Advice on Valentine’s Day and Romance from Abigail Adams by Gregory Hilton–Valentine’s Day brings to mind several presidential couples who were able to maintain romance in their marriages over many decades. The Obama’s, the Reagan’s and the Truman’s come most readily to mind.
The pillow talk between Barack and Michelle Obama is not known, but we are well aware of the strong romantic ties between John and Abigail Adams because of their extensive correspondence and diaries. They were the first couple to occupy the White House, and a true partnership was established at the beginning of their marriage. Abigail was 19, and the 29 year old John immediately began to include her in all of his activities.
They openly adored one another and the passion continued when they were senior citizens. Every young couple shares intimacy, but how many can make it last 54 years? When he was 63, John wrote: “Miss Adorable, By the same Token that the Bearer hereof sat up with you last night, I hereby order you to give him as many Kisses, and as many Hours of your Company after 9 O Clock as he shall please to Demand and charge them to my Account.”
Thomas Jefferson served as Vice President during the Adams Administration, and learned it was best to first convince Abigail before approaching the President. Abigail made political mistakes, most notably the Alien and Sedition Acts which cost him re-election, but she was always her husbands top adviser.
John was of course in the limelight, but Abigail had enormous influence and a profound impact on public policy. Her major cause was advocating the education of women, and it was a goal fully supported by her husband. In the newspapers of that day she was referred to as “Mrs. President.”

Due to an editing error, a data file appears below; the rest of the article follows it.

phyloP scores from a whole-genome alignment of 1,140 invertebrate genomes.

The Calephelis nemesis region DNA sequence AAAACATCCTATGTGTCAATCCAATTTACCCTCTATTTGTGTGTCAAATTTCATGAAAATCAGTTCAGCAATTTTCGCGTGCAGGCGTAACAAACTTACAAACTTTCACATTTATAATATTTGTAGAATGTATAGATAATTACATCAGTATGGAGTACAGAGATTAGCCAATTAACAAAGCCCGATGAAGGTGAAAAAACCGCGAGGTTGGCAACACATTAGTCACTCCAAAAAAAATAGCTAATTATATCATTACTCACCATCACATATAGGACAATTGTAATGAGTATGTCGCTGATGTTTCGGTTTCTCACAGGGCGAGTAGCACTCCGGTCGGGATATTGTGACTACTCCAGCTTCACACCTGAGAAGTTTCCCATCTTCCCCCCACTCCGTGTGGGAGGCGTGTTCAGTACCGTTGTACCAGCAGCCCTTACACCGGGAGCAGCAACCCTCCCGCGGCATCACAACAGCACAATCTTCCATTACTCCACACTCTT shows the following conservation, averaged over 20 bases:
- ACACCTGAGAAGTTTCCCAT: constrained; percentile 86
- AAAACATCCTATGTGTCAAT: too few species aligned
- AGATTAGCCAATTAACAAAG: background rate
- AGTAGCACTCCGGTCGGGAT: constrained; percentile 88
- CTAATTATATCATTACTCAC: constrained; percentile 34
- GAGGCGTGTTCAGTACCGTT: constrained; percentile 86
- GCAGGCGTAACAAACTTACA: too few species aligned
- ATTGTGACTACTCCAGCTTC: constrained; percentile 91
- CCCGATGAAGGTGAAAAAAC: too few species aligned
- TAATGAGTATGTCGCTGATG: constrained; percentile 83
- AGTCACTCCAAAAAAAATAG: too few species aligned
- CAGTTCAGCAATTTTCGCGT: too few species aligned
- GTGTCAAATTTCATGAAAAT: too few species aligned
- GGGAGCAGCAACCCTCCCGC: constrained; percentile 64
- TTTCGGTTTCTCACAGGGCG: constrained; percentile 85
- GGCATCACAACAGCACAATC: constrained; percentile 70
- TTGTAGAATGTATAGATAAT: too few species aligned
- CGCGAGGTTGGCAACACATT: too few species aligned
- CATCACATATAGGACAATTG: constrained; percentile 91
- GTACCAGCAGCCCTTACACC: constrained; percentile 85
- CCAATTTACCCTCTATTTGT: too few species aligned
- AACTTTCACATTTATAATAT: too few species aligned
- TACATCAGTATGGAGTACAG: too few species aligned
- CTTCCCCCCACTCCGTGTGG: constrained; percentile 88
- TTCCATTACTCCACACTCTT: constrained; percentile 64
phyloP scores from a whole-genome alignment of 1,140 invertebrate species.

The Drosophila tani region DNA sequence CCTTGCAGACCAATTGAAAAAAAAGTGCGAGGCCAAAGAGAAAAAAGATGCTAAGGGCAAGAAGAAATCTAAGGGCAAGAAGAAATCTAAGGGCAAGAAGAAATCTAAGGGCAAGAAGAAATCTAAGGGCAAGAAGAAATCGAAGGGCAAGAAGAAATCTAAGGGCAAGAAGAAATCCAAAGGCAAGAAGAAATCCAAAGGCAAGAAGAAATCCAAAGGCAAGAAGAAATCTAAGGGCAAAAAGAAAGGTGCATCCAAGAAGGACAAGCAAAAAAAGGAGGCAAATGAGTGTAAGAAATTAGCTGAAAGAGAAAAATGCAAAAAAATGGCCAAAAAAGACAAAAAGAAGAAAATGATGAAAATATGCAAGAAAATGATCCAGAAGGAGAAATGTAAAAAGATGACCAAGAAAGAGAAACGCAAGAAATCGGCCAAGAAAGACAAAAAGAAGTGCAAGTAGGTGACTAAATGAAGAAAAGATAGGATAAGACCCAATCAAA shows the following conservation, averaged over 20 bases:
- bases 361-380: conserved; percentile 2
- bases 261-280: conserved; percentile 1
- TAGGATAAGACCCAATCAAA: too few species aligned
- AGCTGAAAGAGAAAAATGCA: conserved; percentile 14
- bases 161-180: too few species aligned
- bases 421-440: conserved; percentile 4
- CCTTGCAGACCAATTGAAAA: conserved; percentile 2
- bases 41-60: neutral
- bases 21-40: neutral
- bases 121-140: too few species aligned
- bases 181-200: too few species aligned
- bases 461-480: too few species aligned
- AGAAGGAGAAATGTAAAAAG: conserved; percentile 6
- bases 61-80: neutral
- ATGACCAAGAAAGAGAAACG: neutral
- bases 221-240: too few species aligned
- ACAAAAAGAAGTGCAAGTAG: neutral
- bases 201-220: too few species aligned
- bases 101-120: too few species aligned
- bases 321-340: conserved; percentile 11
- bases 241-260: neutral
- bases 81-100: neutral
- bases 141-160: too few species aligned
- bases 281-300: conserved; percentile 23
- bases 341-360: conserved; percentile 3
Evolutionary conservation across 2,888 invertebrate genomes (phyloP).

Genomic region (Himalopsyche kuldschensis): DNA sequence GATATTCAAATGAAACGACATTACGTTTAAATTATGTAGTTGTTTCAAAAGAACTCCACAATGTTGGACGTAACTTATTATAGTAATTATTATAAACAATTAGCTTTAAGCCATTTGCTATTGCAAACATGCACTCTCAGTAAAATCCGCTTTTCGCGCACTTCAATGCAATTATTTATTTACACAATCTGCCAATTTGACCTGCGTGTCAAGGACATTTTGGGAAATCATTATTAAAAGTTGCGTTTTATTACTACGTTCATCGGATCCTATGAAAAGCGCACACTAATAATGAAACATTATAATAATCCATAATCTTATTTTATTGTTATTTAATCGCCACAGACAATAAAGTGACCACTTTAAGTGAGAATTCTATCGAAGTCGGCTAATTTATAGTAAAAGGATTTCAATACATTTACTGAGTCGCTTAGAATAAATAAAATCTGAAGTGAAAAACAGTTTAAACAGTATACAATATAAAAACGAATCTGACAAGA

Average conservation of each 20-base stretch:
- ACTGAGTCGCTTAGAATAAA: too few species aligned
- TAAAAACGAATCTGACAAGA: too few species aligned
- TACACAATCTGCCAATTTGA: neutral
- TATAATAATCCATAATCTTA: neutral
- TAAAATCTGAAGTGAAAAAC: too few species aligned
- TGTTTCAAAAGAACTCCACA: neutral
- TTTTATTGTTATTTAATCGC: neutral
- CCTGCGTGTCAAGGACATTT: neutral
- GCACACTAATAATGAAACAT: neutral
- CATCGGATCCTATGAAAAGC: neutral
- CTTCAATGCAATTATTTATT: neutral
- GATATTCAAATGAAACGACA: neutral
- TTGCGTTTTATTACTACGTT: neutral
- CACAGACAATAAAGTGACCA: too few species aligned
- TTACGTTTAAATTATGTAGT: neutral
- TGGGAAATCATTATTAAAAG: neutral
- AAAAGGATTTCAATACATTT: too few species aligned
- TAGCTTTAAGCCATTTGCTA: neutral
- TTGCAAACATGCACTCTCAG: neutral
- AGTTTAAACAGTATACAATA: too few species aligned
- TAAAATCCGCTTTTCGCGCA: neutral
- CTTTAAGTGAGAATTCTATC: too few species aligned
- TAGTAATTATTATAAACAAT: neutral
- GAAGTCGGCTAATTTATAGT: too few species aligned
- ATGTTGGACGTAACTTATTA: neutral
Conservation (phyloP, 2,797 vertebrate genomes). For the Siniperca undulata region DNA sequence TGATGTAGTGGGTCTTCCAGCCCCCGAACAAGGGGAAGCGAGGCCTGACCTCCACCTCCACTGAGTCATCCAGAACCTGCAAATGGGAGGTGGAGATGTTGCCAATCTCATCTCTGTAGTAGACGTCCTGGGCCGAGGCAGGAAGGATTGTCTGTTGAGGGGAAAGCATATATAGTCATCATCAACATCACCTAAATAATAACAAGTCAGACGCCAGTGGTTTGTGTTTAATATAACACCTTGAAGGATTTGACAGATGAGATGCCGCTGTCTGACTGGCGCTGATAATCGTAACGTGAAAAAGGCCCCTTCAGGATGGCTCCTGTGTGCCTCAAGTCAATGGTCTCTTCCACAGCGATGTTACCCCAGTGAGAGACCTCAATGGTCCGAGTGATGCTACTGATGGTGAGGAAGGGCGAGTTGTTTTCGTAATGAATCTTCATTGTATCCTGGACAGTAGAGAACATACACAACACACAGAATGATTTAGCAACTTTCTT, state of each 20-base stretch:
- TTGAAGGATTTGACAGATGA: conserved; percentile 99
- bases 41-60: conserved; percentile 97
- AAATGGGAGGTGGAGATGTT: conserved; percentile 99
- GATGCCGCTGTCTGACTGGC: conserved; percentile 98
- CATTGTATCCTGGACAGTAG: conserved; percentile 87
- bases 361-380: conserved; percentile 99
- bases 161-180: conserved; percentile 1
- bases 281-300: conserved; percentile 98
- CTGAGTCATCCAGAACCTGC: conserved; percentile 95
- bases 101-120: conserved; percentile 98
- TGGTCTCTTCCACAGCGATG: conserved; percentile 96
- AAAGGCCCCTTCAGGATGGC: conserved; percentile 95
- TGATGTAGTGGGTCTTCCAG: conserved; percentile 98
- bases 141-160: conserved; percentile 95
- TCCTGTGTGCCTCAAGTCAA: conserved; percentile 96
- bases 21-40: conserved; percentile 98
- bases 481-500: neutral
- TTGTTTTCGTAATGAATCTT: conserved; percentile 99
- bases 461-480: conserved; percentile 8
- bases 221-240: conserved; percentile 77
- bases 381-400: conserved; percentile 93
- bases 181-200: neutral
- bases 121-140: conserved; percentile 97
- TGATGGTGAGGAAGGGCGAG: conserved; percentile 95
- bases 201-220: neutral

Many presidents are long forgotten, but the Adams’ are now back in the news. This is due to a best selling book and the seven part HBO “John Adams” mini-series which won an unprecedented 13 Emmy awards in 2008. “The Adams Chronicles” is also an Emmy award-winner. This thirteen-episode PBS special was released as a DVD in May of 2008.
Abigail knew John Adams from her earliest childhood and their romance began when she was just 17. Her mother opposed the marriage because of the 10 year age difference, and handsome younger men were definitely interested in Abigail. Unusual for that era, Abigail was well educated but with little formal schooling. John was a Harvard educated attorney, but at the outset of their courtship he wondered if she was too intelligent to make a good wife.
Abigail’s mother recommended several suitors, but the daughter had no interest in marrying a farmer. In sharp contrast to herself, Abigail acknowledged that John was overweight and had little money. He was not exciting physically, but he was intellectually. The handsome farmers bored Abigail while she always found John fascinating.
The marriage led to her being present at so many of the historic events of the revolutionary era. From nearby Penn Hill, Abigail and her 10 year old son, John Quincy, watched the Battle of Bunker Hill and the burning of Charlestown. Over 1000 people were killed or wounded and on June 18, 1775 (the day after the battle) she wrote to her husband who was participating in the Continental Congress in Philadelphia: “The decisive day has come on which the fate of America depends. My bursting heart must find vent at my pen. I have just heard that our dear friend Dr. Warren is no more, but fell gloriously fighting for his Country. Great is our Loss.” She was referring to Joseph Warren, M.D., the 34 year old spokesman for the revolutionary cause.